Michelle Stoton Wants To Raise Awareness Of Life After Brain Injury After Incident While Daughter Danielle Was Recovering From Hit-And-Run
The mother of a young woman who was once refused service in a Doncaster pub because bar staff mistook her brain injury for being drunk is speaking out about life after sustaining brain injury as part of Action For Brain Injury Week.
Michelle Stoton’s daughter Danielle, 21, suffered life-changing injuries in a hit-and-run in Armthorpe, Doncaster, in August 2014.
Michelle, 43, instructed expert serious injury lawyers at Irwin Mitchell to help Danielle access specialist care and rehabilitation to help aid her recovery and support her as she came to terms with her injury.
Her legal team also supported her throughout the investigation into the crash, and in May 2015 they saw the driver responsible for her injuries jailed for eight months and given a two-year driving ban.
But 16 months after the near-fatal incident, when Michelle and Danielle met a friend who had also been seriously injured in a crash, for a drink, the friends were refused service for being too drunk – despite showing staff a card Danielle carries showing she is a brain injury survivor.
Bar staff had mistaken the pair’s speech problems as a result of their injuries as having had too much to drink.
Michelle now hopes to use Action for Brain Injury Week to help educate people about the effects of brain injury and how it can affect people in every aspect of their everyday life.
She said: “Suffering a brain injury can result in wide ranging physical and psychological problems, including slurring of speech, unsteadiness on your feet and impulsive reactions”.
“When the bar staff refused to serve Danielle, her frustration and short temper – a result of the trauma to her brain - made the situation worse, and although I stepped in to explain and present Danielle’s Brain Injury ID card, we were still asked to leave. It was really upsetting when your daughter is trying to get back on track and get on with everyday things people take for granted.”
Michelle received overwhelming support when she shared the experience on Facebook, with more than 500 messages and 3,300 shares.
Taking place from May 8 to 14, this year’s annual Action for Brain Injury campaign week organised by Headway is based around the theme of life after brain injury and how such injuries have a lasting impact on not only survivors but also their families and carers.
As part of its work Headway has established ‘a new me’, a platform for people to share experiences which has been created to both challenge misconceptions about brain injury and also highlight the value that the right support can provide.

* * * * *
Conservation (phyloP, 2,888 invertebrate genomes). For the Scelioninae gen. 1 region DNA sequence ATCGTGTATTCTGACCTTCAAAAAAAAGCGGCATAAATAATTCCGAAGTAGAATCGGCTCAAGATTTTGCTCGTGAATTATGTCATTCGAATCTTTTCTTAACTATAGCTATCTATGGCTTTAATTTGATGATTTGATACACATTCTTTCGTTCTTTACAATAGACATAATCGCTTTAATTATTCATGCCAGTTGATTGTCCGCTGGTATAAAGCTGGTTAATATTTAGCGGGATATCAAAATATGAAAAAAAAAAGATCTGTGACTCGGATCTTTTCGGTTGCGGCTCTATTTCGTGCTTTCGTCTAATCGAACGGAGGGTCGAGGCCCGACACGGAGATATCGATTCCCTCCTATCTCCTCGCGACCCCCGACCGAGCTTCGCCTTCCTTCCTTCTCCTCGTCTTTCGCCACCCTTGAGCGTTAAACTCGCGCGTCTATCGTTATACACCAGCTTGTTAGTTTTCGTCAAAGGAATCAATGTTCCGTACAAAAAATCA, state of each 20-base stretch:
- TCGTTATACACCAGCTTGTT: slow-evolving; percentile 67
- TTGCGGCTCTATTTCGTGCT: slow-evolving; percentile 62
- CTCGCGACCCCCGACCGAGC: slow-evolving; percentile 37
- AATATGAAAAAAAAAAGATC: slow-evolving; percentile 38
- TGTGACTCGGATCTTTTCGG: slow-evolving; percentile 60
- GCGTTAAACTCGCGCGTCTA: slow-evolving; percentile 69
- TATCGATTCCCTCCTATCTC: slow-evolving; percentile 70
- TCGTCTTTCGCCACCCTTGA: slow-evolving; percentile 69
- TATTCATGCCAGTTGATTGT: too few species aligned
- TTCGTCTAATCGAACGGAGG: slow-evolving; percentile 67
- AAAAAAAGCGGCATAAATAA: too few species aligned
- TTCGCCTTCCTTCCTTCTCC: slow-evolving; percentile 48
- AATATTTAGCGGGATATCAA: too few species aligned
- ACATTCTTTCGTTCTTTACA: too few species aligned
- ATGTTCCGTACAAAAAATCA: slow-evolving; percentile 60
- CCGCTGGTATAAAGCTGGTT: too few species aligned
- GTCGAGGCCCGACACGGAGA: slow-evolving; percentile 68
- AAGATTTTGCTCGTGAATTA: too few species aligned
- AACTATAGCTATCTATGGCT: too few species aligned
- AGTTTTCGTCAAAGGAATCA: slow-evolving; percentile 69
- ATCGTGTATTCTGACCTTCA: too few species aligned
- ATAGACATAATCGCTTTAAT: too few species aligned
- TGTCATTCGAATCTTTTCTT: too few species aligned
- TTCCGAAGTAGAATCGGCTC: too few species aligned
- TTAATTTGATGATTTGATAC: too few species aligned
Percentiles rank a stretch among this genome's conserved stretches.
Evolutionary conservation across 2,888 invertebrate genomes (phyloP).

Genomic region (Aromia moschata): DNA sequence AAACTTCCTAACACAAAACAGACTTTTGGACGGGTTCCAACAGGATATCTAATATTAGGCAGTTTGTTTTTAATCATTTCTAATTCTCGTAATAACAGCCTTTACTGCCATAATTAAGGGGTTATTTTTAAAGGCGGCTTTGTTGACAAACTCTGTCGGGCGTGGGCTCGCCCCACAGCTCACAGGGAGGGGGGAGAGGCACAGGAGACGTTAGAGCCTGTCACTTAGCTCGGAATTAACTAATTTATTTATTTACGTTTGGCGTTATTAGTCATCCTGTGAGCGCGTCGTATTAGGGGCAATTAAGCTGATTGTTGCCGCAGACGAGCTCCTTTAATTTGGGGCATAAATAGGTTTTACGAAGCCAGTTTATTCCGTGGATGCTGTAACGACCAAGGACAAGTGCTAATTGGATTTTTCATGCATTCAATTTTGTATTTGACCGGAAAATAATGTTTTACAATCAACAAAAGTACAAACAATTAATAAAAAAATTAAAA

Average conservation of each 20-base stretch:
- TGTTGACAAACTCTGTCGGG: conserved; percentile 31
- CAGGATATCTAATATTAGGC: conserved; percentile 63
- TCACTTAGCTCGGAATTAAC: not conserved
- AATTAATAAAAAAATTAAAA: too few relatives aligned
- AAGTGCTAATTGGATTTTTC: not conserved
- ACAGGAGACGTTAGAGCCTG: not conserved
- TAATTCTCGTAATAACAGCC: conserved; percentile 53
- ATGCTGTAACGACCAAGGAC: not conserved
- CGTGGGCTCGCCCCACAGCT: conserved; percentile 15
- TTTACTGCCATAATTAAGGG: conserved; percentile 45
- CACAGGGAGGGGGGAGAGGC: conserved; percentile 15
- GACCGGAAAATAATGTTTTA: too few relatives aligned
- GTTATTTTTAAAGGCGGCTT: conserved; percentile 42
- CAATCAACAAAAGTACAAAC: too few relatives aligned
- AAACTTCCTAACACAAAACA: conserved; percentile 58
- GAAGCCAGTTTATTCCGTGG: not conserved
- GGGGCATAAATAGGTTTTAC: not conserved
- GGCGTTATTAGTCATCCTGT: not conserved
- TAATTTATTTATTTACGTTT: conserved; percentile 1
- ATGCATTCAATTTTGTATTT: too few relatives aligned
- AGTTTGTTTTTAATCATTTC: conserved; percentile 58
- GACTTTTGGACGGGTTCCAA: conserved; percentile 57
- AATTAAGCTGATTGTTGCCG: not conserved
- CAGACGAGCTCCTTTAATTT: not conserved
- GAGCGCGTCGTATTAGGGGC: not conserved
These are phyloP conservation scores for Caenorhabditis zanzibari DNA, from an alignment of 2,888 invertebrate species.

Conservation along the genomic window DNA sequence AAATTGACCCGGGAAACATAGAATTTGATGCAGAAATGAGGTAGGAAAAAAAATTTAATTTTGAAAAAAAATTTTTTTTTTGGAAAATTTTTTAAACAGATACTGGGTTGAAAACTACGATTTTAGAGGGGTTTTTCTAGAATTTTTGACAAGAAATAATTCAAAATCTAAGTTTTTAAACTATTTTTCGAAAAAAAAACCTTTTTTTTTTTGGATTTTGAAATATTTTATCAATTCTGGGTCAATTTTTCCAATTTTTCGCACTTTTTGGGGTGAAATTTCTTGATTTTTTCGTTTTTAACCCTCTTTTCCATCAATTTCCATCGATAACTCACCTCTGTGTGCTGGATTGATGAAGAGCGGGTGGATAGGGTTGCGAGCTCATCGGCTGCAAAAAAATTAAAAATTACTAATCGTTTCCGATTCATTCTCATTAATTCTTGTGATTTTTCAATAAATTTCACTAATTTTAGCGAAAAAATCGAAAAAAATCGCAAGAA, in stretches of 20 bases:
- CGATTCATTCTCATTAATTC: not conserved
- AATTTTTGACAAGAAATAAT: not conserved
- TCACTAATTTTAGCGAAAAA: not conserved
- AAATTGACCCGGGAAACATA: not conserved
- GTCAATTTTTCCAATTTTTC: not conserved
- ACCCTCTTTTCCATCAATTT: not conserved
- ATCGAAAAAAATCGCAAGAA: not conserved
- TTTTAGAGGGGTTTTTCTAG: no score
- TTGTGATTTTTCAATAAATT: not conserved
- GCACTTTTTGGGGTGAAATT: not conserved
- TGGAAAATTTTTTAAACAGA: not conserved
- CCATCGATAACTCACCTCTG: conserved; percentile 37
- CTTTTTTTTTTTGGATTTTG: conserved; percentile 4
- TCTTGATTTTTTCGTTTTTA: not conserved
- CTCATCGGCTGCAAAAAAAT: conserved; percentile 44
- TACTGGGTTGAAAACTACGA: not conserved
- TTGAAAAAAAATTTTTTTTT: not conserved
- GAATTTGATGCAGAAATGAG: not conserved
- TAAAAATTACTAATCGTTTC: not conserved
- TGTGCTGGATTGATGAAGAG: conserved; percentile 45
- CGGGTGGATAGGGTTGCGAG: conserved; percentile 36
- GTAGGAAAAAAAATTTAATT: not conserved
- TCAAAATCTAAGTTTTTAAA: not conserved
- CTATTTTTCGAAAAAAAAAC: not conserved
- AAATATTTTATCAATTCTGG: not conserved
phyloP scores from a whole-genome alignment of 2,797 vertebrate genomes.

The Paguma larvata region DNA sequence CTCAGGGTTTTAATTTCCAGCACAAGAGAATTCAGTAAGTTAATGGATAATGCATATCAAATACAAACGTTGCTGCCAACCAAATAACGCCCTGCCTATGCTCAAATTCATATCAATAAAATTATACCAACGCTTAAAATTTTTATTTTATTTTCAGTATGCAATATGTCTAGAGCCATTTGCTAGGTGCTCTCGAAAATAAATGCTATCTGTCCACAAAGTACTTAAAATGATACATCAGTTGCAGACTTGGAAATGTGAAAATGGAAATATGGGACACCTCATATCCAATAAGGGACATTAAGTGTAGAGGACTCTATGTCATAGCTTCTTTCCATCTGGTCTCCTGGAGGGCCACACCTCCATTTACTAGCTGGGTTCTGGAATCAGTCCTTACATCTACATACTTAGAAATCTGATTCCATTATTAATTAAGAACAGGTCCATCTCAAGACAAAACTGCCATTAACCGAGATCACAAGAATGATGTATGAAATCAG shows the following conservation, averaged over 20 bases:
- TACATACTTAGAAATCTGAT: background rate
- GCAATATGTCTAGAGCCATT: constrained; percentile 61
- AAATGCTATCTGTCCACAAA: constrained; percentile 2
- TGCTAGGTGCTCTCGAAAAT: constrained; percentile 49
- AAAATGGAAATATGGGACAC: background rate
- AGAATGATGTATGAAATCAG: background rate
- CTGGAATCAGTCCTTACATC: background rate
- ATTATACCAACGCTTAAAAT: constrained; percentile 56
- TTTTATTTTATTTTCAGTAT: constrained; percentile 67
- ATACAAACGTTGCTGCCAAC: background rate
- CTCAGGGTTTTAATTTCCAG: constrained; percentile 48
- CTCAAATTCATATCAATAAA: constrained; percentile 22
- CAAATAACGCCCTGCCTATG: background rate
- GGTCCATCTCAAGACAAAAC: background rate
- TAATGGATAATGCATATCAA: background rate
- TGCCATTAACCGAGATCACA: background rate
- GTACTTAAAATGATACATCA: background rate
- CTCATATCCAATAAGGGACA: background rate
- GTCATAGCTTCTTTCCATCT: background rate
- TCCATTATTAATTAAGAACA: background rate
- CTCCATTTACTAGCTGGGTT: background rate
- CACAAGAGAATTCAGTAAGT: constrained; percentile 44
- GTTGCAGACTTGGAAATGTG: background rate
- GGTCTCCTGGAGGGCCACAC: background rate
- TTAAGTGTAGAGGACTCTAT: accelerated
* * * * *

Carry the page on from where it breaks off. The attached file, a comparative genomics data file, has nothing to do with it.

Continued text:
Michelle added: “There are lots of things that have changed in Danielle’s life as a result of her injury, but we were not really prepared for a misunderstanding like the one in the pub, so I think it’s good to share the story, not out of any sense of ongoing bad feeling, but just to raise some awareness of the fact that life doesn’t go back to normal after you’re discharged from hospital. Things are different. Danielle is different. But she is not going to let it hold her back and for that I am immensely proud of her.”
Expert Opinion“Brain injury can have such varying effects on an individual depending on the location and extent of injury.
"It is not uncommon for people to undergo personality change and to behave in ways which they wouldn’t have done before their injury. When they also have physical problems, it is perhaps not surprising that an altercation took place in the pub when Danielle was mistaken for being drunk.
"It’s very hard for the individuals and their families to come to terms with the effects of brain injury and adjustment to the “new person” is key. Sharing experiences and raising awareness is really helpful and Headway promotes this.
“Headway suggests that brain injury survivors carry a Brain Injury Survivors ID card to raise awareness of brain injury but unfortunately in Danielle’s case this wasn’t able to help and raising awareness is the best way to counter these issues.
“While her experience at the pub almost 18 months ago was a negative one, Danielle is making positive progress in her rehabilitation and it’s great that she is willing to have her mum talk about what happened to help raise awareness of a much-misunderstood issue like brain injury.
“It was a huge step for Danielle to go to a busy bar and order drinks. It was a turning point in her recovery at the time but instead of being the milestone she hoped, it ended up reinforcing how difficult something so many of us take for granted can be for a brain injury survivor.
“This year’s Action For Brain Injury Week 'a new me' theme is providing a great platform for people like Danielle and their families to share their stories, dispel some myths and raise awareness of brain injury and what life after such a trauma is like.” Caroline Mitchell - Associate Solicitor
Read more about the work of Irwin Mitchell's Serious Injury Team here.